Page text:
Come and Get Me, Coppers … in Gangbusters

Come and Get Me, Coppers … in Gangbusters

Though it no longer exists, the gaming company known as TSR, Inc., will always be associated with Dungeons & Dragons. However, TSR published a lot more tabletop roleplaying games than D&D. The science fiction game Star Frontiers to this day has a strong fan base, and the game Gamma World continues to find some love. That being said, many of TSR’s other RPGs tend to have been forgotten by a wider audience though they might still have a community of followers.

Such a game is Gangbusters.

Designed by Rick Krebs and originally published in 1982, Gangbusters takes place in the America of the 1920s and 1930s in the fictional Lakefront City. This is a game of cops and robbers, of gangsters and crime lords and Tommy guns. Historical figures such as Al Capone or Pretty Boy Floyd might make an appearance along with fictional characters like Sam Spade or Philip Marlowe, but players also have the opportunity to play the bad guys. Or they can play the good guys and join the side of the law. Or they can be something in between, like a newspaper reporter or photographer.

The original version of Gangbusters included multiple maps, two ten-sided die, and a 64-page book of rules. Today 64 pages might not seem like much for a rules book, but Gangbusters had plenty of information packed into those pages.

Character creation was relatively simple, utilizing the two dice and a chart along with some easy math. Nearly everything in this game is based upon percentile dice, thus the two d10s. The main character stats consisted of Muscle, Agility, and Observation, and these affected the other stats, which were Presence, Driving, Luck, Hit Points, and Punching.

Characters also chose a career in one of four fields: Law Enforcement, Private Investigation, Newspaper Reporting, and Crime. These careers acted somewhat like classes in other games, such as D&D, and they affected a character’s growth in experience, ability scores, skills, and played a role in public perception and the court systems. And yes, there were rules concerning public opinion and the legal system and more in Gangbusters.

Skills were quite important in this game, and their availability varied depending upon a character’s career. Example skills are Fingerprinting, Wiretapping, and Lockpicking. A character could change careers during a game, but this somewhat limited mechanical growth and could have roleplaying negatives, especially if a character switched over to a life of crime.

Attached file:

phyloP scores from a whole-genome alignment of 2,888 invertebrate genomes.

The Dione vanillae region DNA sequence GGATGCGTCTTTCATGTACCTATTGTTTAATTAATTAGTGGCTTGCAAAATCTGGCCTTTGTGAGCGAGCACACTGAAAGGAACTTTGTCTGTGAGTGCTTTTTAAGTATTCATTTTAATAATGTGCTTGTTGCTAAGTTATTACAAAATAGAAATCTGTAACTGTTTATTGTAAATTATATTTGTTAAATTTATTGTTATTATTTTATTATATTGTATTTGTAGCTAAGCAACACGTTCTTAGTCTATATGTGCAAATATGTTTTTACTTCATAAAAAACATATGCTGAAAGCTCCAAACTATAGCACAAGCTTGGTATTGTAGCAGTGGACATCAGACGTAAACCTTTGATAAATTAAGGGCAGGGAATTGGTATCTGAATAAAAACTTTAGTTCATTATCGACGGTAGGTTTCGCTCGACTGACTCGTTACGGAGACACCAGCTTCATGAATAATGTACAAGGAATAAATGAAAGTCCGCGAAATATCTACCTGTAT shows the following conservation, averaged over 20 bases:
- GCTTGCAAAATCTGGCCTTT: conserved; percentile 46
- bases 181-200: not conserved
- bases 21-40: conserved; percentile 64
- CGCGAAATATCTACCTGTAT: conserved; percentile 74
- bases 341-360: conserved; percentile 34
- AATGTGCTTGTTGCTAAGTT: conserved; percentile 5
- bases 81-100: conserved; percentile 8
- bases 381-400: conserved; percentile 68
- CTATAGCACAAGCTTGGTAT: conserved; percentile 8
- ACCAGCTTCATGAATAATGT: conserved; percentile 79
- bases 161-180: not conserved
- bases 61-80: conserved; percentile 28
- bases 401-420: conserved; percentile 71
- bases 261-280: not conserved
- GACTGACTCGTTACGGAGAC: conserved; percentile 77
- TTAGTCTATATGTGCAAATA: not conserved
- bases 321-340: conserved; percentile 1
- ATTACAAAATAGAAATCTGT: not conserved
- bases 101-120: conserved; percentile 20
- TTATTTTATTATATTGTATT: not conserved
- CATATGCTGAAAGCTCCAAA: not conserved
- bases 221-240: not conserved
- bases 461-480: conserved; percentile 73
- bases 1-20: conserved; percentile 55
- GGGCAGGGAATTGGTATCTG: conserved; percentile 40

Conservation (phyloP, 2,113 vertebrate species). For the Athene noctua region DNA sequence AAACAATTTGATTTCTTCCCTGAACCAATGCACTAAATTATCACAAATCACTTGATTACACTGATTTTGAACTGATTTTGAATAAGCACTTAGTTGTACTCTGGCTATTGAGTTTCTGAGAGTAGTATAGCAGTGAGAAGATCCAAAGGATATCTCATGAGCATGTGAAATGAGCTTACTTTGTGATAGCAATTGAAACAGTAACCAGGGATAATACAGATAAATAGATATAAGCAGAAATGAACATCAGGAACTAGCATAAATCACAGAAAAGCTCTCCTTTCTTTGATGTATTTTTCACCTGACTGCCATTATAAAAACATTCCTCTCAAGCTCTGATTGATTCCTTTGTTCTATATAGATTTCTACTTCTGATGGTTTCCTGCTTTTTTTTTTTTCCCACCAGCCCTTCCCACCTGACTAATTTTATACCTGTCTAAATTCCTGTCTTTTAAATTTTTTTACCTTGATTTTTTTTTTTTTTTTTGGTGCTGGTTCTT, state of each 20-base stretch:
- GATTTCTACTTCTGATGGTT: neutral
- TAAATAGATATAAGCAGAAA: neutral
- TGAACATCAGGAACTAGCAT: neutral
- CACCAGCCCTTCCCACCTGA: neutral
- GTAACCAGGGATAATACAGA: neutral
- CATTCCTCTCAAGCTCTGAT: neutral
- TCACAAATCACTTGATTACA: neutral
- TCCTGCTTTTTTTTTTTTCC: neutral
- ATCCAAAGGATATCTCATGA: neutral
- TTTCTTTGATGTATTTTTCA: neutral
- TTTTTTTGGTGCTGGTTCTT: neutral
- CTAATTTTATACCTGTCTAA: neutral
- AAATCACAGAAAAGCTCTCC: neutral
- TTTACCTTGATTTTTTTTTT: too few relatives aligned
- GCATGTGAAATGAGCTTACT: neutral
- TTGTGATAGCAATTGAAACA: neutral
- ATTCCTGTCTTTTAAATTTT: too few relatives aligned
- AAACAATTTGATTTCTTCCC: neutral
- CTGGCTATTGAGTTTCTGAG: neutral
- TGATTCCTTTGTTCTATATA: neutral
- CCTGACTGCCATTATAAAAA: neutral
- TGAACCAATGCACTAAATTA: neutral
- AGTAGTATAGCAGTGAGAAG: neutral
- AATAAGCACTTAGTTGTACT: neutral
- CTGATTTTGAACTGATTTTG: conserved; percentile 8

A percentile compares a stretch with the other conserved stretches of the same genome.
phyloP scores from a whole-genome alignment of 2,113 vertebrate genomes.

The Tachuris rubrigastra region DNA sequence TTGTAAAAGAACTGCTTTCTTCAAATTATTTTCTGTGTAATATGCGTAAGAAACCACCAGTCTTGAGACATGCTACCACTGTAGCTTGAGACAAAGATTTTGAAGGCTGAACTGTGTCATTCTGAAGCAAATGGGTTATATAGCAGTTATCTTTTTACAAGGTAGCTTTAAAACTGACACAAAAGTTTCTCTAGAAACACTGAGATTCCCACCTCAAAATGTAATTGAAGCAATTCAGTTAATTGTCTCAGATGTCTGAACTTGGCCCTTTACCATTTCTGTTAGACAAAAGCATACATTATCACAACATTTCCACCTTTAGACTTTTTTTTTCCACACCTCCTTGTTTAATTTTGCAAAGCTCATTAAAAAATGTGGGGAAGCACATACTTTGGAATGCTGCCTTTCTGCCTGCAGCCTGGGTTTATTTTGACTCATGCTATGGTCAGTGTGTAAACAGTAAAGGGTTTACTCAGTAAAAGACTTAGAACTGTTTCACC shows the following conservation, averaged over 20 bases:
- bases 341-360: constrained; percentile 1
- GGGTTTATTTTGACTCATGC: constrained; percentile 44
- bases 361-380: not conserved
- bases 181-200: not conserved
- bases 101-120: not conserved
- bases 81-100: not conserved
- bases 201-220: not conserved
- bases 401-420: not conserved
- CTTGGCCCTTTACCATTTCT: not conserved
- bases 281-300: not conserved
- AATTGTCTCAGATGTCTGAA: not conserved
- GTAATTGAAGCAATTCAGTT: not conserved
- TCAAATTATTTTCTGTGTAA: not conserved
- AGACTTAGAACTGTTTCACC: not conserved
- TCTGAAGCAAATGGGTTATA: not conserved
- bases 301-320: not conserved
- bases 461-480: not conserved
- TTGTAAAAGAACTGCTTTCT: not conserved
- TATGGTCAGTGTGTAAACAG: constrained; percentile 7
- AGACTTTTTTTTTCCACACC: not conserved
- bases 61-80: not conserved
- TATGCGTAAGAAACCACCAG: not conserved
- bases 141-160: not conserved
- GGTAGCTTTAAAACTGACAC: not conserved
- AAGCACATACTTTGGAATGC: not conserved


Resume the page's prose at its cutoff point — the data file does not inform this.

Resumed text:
Again, despite the rules book only having 64 pages, those pages covered a lot of ground. Punching and shooting rules are a necessity in a game set in this genre, but there are also rules for automobiles, including rules for chases and crashes. In the criminal world of Gangbusters, there are rules for running your own speakeasy, loansharking, bootlegging, and bookmaking, and how to make money from all those operations. Those who operated nearer to the side of law and order had rules for plea bargaining, trials, jury tampering, civil suits, parole, and more.

There were also Optional Rules which made gun fights more deadly and car crashes more realistic and interesting.

Admittedly it’s been a long time since I’ve played Gangbusters, but I remember it quite fondly. One thing that helped me to love this game was its simplicity. Yes, there were a lot of rules tucked into those pages, but for the most part this isn’t a complicated game. It’s an easy game to learn and to play, and that helps speed up the action. And frankly, Gangbusters was just a lot of fun. Despite the potential to be a somewhat dark game, this isn’t a game that is overly serious, having somewhat of a quirky feel to it.

Though not one of the most popular of tabletop rpgs back in the day, Gangbusters did prove popular enough that five gaming modules were released for the original game, and a second edition was released in 1990. Oddly, the cover for that second edition claims it is actually a third edition, and to tell the truth, the second edition is practically no different than the first edition, which means there isn’t much use for that second edition if you have the original. More recently, just a couple of years ago Gangbusters B/X was made available, an even more simplified but updated version of the game based upon the B/X game system.

If you’re looking to try something different at your gaming table but don’t want the hassle of having to learn the rules for a long, complicated system, you should check out one of the versions of Gangbusters. I predict you’ll have a blast.

Ty Johnston

Ty Johnston is vice president of the Rogue Blades Foundation, a non-profit organization focused upon bringing heroic literature to all readers. A former newspaper editor, he is the author of several fantasy trilogies and novels, including City of Rogues and The God Sword.

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Eugene R.

I do remember Gangbusters but not exactly why my gaming group did not fall into it (as we did with other non-D&D offerings like Boot Hill). I think that we were distracted by Flying Buffalo’s Mercenaries, Spies, and Private Eyes, as well as the Hero Games pulp RPG, Justice, Inc., which, after all, promised “Horror, Romance, Adventure, Science Fiction, Crime Fighting, Mystery, … and … Spicy Stories”. Hard to pass up all that!

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